Tuesday, March 5, 2002

March, 2002 Jacob's first ashes

Jacob, my first grader, received ashes this past Ash Wednesday for the first time. And I wept.
I didn’t expect for it to be such an emotional experience. After all, receiving ashes is not a sacrament, and sometimes children much younger than my son receive them as they stand next to their parents. As a preschooler and kindergartener, though, little Jacob had hid his face behind my leg as I received my ashes, so that the unfamiliar minister could not mark his forehead. This Ash Wednesday, though, Jacob was not with me for Mass. He was with his class, and I was a dozen pews behind him, with the rest of the parents. There would be no leg to hide behind.
            As Jacob approached the sixth grade teacher to receive his ashes, I was one aisle over, in line for my own ashes, watching him.
            Remember you are dust, and to dust you shall return.
            Dust. In moments, the teacher was going to tell my son he was dust, and that he would return to dust someday. The teacher was going to tell Jacob he would someday die. And standing in line to receive my own ashes, I knew she was speaking the truth. But hearing the words repeated over and over as each person before me received his or her ashes, I recognized that I held in my heart the tiniest hope that this phrase wouldn’t be true for my son. That Jacob would somehow beat the system. That he wouldn’t suffer and die like the rest of us. That maybe, if my husband and I could just love him enough, dust to dust would not apply.
            Remember you are dust, and to dust you shall return.
            In his homily, the priest had explained the phrase to the children by saying we are only on Earth a certain amount of time. He had held his hands about three feet apart, emphasizing with each hand the beginning and the end of life. During this life, he said, Jesus wants us to be the very best disciples we can be. The ashes remind us we only have a short time to do this.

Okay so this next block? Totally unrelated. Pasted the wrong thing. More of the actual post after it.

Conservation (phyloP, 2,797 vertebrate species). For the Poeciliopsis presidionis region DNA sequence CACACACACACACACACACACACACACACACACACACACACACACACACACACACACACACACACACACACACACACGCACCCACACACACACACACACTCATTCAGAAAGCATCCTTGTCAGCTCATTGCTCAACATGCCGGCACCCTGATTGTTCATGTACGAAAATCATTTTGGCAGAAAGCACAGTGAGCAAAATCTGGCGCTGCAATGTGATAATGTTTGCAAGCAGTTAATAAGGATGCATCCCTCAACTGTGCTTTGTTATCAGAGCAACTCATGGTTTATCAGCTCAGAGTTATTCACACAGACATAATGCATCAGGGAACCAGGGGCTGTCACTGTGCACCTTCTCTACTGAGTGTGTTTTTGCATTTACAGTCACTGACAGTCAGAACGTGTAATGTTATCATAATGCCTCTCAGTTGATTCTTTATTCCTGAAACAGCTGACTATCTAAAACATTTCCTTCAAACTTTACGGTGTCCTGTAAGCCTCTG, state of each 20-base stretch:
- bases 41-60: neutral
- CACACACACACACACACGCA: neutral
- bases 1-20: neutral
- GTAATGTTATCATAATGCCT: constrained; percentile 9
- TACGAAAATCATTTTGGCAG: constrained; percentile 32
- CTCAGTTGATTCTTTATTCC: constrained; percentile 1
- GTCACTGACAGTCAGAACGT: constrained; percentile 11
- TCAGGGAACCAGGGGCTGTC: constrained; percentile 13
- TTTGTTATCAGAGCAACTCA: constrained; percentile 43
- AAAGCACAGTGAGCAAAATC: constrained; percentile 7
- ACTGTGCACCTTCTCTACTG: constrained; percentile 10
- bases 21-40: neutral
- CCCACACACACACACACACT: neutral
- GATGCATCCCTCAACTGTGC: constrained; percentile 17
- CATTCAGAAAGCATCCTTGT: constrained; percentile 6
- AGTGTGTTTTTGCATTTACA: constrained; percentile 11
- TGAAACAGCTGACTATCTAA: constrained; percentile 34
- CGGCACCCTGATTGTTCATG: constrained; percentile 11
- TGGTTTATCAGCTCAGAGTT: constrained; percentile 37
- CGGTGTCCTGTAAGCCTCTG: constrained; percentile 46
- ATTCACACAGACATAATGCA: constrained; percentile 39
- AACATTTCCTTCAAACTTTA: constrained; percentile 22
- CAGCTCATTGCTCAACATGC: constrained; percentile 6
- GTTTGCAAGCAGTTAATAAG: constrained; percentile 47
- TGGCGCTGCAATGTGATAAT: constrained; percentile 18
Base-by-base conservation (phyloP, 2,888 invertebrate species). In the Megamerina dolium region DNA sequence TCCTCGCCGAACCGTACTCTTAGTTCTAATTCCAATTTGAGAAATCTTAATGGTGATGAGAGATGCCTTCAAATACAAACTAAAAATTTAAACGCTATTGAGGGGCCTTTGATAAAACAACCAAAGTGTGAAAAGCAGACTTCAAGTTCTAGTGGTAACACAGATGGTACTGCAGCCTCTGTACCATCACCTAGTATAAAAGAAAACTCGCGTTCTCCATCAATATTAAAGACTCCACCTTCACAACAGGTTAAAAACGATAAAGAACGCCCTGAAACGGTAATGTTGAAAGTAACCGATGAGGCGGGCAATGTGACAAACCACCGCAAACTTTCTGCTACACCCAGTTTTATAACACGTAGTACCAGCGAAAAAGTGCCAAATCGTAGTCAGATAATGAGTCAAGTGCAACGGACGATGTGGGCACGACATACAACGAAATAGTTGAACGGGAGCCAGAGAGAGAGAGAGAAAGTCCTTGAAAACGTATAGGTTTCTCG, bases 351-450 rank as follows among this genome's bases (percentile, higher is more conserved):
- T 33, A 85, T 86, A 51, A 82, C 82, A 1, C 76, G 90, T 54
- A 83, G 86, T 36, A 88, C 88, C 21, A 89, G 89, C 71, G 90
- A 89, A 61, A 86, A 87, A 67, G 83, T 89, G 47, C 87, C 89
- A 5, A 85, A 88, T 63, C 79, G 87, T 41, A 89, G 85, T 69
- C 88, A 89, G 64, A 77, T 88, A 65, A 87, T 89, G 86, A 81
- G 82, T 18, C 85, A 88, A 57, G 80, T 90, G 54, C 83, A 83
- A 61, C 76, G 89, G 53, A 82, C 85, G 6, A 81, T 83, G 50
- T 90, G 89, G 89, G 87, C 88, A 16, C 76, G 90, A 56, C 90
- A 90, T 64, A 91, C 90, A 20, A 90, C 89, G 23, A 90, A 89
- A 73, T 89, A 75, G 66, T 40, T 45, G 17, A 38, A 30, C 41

And as I looked at Jacob, now just three children away from receiving his ashes, I suddenly realized that his time to be a disciple had already begun. He was old enough to understand Father’s homily; old enough to understand about life being about 80 years if you’re lucky and possibly much shorter. He was old enough to start being a disciple. 
            And that’s when my tears welled. For there is something wonderful and terrible about watching someone you love become a disciple. Being a follower of Jesus is never easy, if you do it right. And to invite a child to become a disciple is to invite that child to enter into some of the suffering that discipleship requires. Parental love made me want to shield my son from any pain. Christian love called me to help him learn to live his life in a rhythm of continual dying and rising with Christ.
Earlier, on the way to school, Jacob and I had talked about the rice that he and his classmates would have for lunch that day as part of Operation Rice Bowl. The money saved from not buying the regular school menu items would be given to the poor. As I drove, we talked about the circumstances of the children in the world who do not get enough to eat each day. I asked Jacob why he thought we chose to eat just rice, and didn’t simply eat our regular food, and give the same amount of money to the poor. How can your hunger help kids so far away? I asked. Troubled, Jacob thought for a moment, then said that maybe if we were hungry after lunch because of just eating rice, we would understand a little how it must feel to be hungry all the time, and maybe we would help more because of it.
Old enough to understand. Old enough to be a disciple.

And so, my son stepped forward to receive his ashes. And I stood, watching—somehow as both parent and fellow journeyer. Dust to dust, dear Jacob. Life is so short. Live as a disciple.